Steamed Barbecue Chicken Buns – My son can go through two plates of these in a sitting.  He LOVES them, and so do I.  The dough is steamed to perfection – light, airy, and definitely not doughy and heavy.  The chicken on the inside is sticky and sweet – together, its heaven.  He likes them as they are – I like them dunked into some chill oil.IMG_1781
Steamed Prawn Dumplings – Another must have when visiting RC.  Lightly seasoned prawns inside a lovely, slightly chewy outside.  Steaming hot (obviously) so be careful on the first bite.  I like them dipped in some soy, for some saltiness.  Lovely.

Amazing food, perfect service, super friendly staff, can’t go wrong menu, and the best Peking Duck in Dubai (which I didn’t order on this visit).  Family friendly on the weekends, but oozing class for a special business dinner as well.  RC, is my favourite Chinese restaurant in Dubai, and one of the go to places to take out-of-town guests when they are visiting.  Being in the DIFC makes it very accessible – I just wish they had delivery!  All in all, truly the Emperor’s Comfort Food.

Till Next Time

La Petite Maison – You’re Still the One

La Petite Maison Logo

La Petite Maison, or LPM is it is fondly known, opened in Dubai a couple of years ago with a bang.  It was the restaurant that everyone was talking about – Nicoise Cuisine at its finest.  A little bit of St. Tropez in Dubai.  Here we are – March, 2014 – it remains the best meal in town – hand’s down – without a doubt in my head.  Getting a table on the weekends is close to impossible, but if you do manage to get a reservation, you can be assured that what you will be served will consistently be excellent.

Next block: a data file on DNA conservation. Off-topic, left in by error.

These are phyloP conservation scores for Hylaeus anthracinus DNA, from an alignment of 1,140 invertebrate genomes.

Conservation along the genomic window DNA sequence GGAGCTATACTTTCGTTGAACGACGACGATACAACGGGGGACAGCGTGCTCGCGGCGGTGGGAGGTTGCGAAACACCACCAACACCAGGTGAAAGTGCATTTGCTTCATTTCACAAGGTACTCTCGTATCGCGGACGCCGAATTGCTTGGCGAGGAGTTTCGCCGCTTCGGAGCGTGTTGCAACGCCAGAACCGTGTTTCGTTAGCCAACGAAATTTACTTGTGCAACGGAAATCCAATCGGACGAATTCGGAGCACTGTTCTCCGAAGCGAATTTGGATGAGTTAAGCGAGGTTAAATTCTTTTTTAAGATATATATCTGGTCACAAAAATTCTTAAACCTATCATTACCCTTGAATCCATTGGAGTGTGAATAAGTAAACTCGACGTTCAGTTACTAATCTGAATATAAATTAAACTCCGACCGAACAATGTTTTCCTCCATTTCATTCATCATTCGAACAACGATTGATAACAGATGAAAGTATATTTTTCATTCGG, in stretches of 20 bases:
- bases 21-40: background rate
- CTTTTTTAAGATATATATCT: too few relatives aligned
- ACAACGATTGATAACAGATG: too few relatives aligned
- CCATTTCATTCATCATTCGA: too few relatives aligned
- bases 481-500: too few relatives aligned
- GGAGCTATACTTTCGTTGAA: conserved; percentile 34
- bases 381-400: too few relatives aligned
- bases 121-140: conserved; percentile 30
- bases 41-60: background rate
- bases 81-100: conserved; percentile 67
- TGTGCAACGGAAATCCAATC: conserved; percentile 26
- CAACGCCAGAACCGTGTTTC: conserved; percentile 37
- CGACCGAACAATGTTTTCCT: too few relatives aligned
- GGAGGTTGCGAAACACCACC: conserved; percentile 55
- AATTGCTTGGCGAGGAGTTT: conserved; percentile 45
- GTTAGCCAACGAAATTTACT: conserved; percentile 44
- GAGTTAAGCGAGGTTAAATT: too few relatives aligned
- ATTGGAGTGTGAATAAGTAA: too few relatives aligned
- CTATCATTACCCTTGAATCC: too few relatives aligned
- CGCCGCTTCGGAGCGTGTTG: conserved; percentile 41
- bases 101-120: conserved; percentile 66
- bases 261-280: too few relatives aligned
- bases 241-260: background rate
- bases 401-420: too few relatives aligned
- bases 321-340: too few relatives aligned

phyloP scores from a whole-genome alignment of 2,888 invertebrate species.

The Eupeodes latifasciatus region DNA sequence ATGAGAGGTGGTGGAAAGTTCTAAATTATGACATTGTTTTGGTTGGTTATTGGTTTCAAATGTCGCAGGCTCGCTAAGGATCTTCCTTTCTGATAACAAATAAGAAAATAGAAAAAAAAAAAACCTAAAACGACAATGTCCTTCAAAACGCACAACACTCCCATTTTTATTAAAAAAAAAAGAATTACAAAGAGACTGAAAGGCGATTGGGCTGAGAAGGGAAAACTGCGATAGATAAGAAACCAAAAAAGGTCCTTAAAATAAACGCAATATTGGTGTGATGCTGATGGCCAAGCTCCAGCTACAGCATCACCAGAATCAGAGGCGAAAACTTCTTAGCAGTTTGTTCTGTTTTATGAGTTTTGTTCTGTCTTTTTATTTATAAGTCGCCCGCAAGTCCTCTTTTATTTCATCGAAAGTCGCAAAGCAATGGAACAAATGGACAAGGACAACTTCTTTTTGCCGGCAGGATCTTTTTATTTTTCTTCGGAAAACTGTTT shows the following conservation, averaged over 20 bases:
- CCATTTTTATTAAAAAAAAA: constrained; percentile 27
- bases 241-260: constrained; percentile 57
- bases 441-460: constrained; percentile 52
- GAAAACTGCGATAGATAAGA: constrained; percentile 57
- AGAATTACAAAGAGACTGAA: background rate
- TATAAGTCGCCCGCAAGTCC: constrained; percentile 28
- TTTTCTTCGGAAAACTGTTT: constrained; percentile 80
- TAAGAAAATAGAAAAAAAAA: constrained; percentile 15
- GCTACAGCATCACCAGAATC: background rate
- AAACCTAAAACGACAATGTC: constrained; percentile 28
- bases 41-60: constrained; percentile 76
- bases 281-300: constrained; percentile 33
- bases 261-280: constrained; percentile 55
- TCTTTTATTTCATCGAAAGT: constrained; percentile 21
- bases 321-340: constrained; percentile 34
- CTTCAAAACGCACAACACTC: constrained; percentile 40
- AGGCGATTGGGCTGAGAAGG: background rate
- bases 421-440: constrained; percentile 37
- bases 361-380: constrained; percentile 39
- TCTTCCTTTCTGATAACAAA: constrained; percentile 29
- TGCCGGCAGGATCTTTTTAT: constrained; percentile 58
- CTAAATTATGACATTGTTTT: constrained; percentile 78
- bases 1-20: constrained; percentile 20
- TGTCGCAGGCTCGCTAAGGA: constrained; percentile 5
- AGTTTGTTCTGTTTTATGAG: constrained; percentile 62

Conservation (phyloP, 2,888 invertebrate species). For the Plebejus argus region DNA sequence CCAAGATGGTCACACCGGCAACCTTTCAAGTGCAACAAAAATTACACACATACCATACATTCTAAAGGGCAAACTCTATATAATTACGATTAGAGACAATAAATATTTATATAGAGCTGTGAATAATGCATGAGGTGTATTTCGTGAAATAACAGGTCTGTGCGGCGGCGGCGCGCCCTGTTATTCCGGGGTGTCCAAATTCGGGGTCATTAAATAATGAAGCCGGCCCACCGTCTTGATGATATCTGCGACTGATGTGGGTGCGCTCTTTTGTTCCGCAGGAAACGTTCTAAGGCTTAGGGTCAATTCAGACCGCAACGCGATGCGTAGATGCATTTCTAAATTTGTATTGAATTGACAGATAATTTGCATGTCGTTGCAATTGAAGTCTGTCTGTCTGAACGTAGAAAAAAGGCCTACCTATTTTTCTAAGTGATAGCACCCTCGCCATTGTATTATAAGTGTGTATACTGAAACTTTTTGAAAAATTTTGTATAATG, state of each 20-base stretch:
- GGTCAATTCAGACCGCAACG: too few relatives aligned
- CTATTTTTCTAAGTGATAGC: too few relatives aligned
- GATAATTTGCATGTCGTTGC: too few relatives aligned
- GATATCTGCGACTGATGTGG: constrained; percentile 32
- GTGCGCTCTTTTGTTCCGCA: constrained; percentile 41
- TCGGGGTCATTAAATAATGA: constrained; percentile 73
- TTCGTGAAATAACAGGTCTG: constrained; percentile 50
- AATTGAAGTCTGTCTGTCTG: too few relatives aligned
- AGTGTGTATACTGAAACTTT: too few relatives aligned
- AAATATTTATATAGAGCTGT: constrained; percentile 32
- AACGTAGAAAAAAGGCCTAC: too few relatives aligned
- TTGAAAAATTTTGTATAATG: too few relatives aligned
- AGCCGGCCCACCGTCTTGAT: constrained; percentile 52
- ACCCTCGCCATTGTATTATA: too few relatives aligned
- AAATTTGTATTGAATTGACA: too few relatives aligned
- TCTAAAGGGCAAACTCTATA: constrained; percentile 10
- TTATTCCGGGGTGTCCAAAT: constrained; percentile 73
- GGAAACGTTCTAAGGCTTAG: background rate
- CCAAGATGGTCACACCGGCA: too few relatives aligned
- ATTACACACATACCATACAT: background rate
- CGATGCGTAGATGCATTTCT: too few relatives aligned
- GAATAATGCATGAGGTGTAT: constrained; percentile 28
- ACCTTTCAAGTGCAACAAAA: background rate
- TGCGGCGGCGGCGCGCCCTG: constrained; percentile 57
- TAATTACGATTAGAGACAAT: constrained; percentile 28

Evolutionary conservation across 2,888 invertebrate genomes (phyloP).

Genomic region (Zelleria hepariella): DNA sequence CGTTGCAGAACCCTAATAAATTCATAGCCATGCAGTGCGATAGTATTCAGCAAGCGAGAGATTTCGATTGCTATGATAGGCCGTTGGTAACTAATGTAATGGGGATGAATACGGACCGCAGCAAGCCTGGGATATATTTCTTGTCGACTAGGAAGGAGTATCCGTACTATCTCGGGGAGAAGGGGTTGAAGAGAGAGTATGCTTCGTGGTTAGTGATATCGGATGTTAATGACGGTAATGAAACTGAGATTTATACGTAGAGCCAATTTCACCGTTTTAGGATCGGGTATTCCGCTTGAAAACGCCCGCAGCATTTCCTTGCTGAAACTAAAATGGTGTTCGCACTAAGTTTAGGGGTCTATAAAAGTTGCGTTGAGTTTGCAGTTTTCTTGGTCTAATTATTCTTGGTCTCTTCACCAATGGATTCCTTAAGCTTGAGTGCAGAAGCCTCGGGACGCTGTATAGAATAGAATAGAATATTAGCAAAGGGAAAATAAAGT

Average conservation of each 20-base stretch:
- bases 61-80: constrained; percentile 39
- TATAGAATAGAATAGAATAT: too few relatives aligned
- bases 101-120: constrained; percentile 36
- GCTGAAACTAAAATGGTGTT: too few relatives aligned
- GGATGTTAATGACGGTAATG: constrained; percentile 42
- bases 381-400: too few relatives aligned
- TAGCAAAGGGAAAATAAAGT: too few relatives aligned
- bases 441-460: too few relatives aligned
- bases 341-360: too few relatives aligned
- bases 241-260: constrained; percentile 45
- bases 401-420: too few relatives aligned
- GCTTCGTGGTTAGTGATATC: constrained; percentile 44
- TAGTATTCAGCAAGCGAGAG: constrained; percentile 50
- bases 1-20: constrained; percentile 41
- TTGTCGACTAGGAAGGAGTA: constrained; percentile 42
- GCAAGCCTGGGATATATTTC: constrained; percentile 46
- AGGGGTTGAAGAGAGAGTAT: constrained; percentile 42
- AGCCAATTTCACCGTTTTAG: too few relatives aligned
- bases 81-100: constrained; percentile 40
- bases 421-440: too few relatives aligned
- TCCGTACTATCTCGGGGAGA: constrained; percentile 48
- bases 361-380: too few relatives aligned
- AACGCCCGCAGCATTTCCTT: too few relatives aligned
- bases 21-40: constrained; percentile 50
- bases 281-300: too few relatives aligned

So, the AB’s, ZA’s and the Clan M met up at the Jamil Naqsh exhibition on Saturday night for a quick look see on what was cooking in the world of Islamic caligraphy.  Underwhelmed, I was glad that the stunning Mrs. M had a lovely dinner lined up for us at a place I was looking forward to trying.  While we were wrapping up at the art exhibition, Mrs. AB got a brilliant idea – why don’t we all go to LPM.  Great – let’s do it – but wouldn’t it be impossible to get a table, for 3 couples, at the last-minute?   Mrs. AB whips out her phone, dials a few numbers and, BOOM – water into wine.  A table for 6 was made available – and not at some random time – 8.30 pm, sir – prime time, baby.  Alternate plans were quickly put aside and we made our way over to the restaurant, which was virtually next door to the Naqsh exhibition.  We were led to the back of the restaurant – The Chairman’s Table, suitable for at least 10 was waiting our arrival.

So we settle in, a bottle of still and a bottle of sparkling makes its way over – some other bevvies are ordered.  The menu is, and has been, pretty standard.  Everyone has their standard go to items, but i love trying something that I would have never tried on my own at LPM – just to see how the chef interprets these simple (simple does not equate to less than prime, in terms of quality) ingredients and elevates them through the stratosphere.   Food is served family style – for the table to share – so everyone gets to try everything.  Usually, I’m not the sharing sort – but I was guilted into it (actually, I wasn’t planning on sharing, but then I saw the lamb chops and the duck on the table, and decided to get guilted into it)!

For the starters and main courses we ordered:

Salad de Haricots Verts au Foie Gras

Betteraves Marinées

Salade de Lentilles Vertes

Ratatouille avec Féta

Burrata et Tomates

Carpacio de Boeuf

Crevettes Ti’des – l’Huile d’Olive

Risotto aux Champignons

Rigatoni aux Cépes

Entrecôte Grillée

Canard a l’orange

Pommes de Terre Gratinées